Many of the environmental challenges we face do not respect national boundaries. Being part of the EU makes it easier to take collective action needed to tackle these environmental challenges.
Bilateral trade deals do not necessarily respect environment, climate change and sustainable development goals. Whatever the good intentions of governments, we know that maintaining high standards is difficult without trading arrangements that allow this to happen.
I believe that the best way to maintain progress on environmental quality and achieving climate change targets is within the EU. And let's not forget that is also what the Scottish people wanted – to remain in the EU.
Being in the EU allows us to promote resource efficiency and make genuine moves towards sustainability.
With our partners, we believe there is potential to reform producer responsibility to promote aspects of design that support a more circular economy, such as increased durability or recycled content. We also intend exploring how we could direct more products into higher value use beyond recycling, and into reuse and remanufacture.
So, what are some of the specific threats posed by Brexit?
Whatever form of Brexit the UK Government pursues, and views seems to change on a daily basis, we would no longer be part of the EU negotiating block on climate change.
This risks our international reputation as climate change leaders and our opportunity to contribute to global climate diplomacy. We would lose access to financial support programmes and ability to influence decisions that will continue to have an impact on Scotland.
Climate change targets are challenging, and the best way of achieving them is to continue with collective effort, which is vital for delivering on Paris Agreement commitments.
The UK's forthcoming exit from the EU is already creating uncertainty over the key building blocks to achieving targets, including emissions trading and effort sharing.
With a UK exit looming, the global community is also concerned about risks to the EU's position within global climate negotiations.
My portfolio directly supports a number of world-leading research institutes in Scotland. They provide cutting edge advances in agriculture, food and environmental research which have helped boost the performance of our rural economy and enhance our environment.
Their research also helps inform policy decisions, both here in Scotland and in the EU. Indeed the EU is also a major funder of these institutes, accounting for around £6 million in funding every year. The funding uncertainty is now considerable.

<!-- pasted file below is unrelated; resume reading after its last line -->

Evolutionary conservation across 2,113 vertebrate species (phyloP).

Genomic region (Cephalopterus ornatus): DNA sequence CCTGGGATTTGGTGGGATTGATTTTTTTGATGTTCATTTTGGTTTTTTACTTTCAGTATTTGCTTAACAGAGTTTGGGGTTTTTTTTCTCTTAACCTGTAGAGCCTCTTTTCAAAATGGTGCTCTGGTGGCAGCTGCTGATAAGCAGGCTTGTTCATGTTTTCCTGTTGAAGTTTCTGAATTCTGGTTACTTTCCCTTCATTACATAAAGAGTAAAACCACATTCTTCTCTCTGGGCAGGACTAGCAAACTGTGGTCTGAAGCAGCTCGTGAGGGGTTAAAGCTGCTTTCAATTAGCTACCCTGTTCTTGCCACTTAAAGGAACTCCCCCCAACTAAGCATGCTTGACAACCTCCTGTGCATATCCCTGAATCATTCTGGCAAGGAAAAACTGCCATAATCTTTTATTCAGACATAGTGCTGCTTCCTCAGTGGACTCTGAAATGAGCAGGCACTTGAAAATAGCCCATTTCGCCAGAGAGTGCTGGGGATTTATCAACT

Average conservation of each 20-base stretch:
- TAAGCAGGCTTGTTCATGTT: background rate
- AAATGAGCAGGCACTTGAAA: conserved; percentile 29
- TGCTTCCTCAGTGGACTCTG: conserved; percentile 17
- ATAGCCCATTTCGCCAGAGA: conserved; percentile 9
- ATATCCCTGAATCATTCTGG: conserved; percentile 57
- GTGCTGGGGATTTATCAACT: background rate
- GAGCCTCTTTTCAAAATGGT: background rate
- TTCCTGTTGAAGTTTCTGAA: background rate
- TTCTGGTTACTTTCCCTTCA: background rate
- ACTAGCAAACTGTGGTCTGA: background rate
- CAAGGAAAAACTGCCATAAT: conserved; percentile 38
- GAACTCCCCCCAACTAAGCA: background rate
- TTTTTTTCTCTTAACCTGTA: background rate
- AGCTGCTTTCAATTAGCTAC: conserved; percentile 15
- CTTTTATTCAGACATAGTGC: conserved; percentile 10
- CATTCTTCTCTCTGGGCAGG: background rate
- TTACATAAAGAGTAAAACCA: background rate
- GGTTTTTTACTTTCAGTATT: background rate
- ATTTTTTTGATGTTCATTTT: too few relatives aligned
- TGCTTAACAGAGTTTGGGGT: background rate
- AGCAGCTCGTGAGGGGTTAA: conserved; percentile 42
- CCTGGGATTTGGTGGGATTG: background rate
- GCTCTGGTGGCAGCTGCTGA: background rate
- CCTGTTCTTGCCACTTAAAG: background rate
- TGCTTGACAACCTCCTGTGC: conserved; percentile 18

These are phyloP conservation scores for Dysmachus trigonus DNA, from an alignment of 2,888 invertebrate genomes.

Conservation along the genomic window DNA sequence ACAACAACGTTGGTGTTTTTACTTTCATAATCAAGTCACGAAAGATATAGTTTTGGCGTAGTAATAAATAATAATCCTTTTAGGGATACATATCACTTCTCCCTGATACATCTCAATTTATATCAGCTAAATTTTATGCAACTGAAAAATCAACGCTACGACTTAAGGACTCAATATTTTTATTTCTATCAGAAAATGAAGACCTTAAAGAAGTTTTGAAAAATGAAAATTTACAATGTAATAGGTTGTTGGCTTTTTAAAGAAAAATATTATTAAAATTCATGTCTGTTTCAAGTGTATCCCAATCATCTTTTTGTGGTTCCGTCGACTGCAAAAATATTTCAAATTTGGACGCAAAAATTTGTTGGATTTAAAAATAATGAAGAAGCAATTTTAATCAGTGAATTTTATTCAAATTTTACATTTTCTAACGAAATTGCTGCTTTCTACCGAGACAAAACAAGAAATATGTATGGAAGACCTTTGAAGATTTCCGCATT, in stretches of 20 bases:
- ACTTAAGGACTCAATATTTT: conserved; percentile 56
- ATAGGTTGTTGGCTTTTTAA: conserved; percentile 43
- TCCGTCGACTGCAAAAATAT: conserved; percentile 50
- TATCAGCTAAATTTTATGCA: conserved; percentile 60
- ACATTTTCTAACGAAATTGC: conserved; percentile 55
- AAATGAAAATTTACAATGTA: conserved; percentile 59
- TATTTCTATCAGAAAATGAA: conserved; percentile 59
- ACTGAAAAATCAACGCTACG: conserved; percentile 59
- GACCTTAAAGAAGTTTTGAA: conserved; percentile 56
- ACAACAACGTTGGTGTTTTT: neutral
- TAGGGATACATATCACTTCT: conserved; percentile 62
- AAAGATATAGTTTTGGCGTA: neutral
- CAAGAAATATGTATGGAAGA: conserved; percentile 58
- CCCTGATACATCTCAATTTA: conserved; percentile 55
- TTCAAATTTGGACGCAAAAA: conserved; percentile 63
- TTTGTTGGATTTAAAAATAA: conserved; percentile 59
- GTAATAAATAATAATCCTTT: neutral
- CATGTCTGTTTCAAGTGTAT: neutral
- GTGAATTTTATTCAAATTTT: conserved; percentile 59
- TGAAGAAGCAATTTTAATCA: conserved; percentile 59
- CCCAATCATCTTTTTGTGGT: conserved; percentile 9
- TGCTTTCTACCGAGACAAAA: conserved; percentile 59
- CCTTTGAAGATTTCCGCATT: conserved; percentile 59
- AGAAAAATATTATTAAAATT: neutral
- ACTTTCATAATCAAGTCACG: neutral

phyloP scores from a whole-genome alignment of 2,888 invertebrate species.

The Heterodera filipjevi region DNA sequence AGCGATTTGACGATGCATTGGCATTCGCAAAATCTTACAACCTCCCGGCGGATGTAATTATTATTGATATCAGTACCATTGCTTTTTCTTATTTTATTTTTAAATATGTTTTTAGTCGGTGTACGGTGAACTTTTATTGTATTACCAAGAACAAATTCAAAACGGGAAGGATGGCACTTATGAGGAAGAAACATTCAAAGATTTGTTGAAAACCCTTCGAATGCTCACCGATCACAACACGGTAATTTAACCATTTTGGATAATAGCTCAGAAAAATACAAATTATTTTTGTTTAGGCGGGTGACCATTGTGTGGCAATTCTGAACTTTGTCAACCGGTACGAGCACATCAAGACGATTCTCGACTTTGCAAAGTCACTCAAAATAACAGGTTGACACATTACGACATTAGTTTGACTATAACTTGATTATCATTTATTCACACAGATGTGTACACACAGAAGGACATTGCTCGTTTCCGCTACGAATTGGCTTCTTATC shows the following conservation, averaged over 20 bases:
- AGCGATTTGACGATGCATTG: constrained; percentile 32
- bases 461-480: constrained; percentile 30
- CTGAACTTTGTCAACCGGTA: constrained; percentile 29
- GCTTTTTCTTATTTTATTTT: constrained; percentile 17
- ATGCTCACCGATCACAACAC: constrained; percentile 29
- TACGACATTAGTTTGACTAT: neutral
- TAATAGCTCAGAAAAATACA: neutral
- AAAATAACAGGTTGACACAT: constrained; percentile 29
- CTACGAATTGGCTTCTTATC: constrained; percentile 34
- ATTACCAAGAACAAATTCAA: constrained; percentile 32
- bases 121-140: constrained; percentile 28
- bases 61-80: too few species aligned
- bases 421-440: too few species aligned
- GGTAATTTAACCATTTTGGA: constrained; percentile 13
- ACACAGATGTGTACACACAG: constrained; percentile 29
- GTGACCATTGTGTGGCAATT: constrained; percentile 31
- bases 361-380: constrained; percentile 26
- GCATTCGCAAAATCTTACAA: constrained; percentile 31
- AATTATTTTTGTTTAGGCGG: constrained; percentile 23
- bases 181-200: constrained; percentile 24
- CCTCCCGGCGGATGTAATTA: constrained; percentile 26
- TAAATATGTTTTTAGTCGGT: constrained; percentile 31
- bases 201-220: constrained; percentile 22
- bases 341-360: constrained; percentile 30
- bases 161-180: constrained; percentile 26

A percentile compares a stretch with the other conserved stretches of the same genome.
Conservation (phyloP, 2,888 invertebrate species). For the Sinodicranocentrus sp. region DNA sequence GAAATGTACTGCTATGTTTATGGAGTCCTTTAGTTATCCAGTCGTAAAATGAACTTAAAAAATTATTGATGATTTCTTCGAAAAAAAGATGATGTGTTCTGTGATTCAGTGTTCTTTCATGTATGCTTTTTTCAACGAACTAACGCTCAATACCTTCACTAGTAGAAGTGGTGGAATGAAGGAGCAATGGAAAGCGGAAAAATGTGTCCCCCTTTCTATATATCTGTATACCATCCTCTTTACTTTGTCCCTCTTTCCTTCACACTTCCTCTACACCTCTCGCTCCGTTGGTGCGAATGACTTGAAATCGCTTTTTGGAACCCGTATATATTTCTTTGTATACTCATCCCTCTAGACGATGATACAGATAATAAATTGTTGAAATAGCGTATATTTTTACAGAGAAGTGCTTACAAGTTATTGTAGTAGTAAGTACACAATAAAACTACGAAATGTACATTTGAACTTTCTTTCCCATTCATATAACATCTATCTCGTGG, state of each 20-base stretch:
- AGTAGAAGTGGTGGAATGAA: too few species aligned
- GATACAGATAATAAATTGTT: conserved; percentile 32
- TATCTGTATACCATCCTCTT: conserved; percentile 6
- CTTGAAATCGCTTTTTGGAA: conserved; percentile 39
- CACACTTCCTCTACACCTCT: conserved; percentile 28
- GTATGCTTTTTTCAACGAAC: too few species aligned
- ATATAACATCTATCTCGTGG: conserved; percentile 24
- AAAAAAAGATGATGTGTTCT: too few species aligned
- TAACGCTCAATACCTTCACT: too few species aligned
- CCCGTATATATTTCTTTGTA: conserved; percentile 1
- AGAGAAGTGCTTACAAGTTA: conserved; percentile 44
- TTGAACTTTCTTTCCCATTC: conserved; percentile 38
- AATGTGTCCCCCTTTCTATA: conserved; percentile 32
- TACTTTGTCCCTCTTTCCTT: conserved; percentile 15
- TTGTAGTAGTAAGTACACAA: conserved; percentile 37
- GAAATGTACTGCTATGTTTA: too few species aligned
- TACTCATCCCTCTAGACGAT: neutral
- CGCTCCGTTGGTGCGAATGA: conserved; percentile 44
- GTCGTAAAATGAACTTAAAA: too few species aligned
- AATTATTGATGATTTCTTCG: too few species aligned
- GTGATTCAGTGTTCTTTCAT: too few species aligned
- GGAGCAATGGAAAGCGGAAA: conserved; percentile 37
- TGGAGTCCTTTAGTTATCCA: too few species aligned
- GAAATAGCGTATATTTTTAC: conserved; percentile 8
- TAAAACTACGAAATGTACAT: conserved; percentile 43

But the uncertainty is about more than just funding. EU nationals make up around one in six employees of the research institutes and their skills and experience are integral to their success.
It is an absolute disgrace that the UK Government has not guaranteed the position of other EU citizens in our country and by not doing so they directly damage the future of research in this country.
I plan to meet EU nationals from the research institutes next month and will reiterate that the 181,000 non-British EU nationals who have chosen to make their home here continue to be welcome.
The Scottish Government is actively engaged in discussions to protect our natural environment and progress action to tackle climate change.
In July, I convened a stakeholder event where we explored all the potential implications of leaving the EU on Scotland's environment. This was an opportunity to promote collaborative working, and to share experiences and concerns on these difficult challenges.
And I welcome the establishment of the Environment and Climate Change Round Table, chaired by Professor Dame Anne Glover.
This panel draws on different areas of expertise in academic and environmental organisations to advise the Scottish Government's Standing Council on Europe.
These actions, along with the establishment of the Standing Council on Europe, demonstrates how serious we are about exploring all options to protect Scotland's interests.
Given how much we will be affected by leaving the EU, it is essential that Scotland has meaningful discussions with the UK Government in developing the UK position for the negotiations ahead.
The environment has been a key competence of the EU for good reason. Progress in environmental and social goals have developed hand in hand with a single trading market.
A level playing field allows higher standards for all. We have also been able to work together to tackle global problems, including climate change.
However, if we do end up in a hard Brexit, our ambitions for Scotland's environment will remain high. We continue to be committed to maintaining, protecting and enhancing our environment. It is crucial that the environment and climate change are part of the consideration of future trade arrangements.
The Scottish Government will maintain efforts to secure Scotland's place in the EU, not least to protect our environment.
But we will continue to seek to protect the environment regardless of what the outcome may be.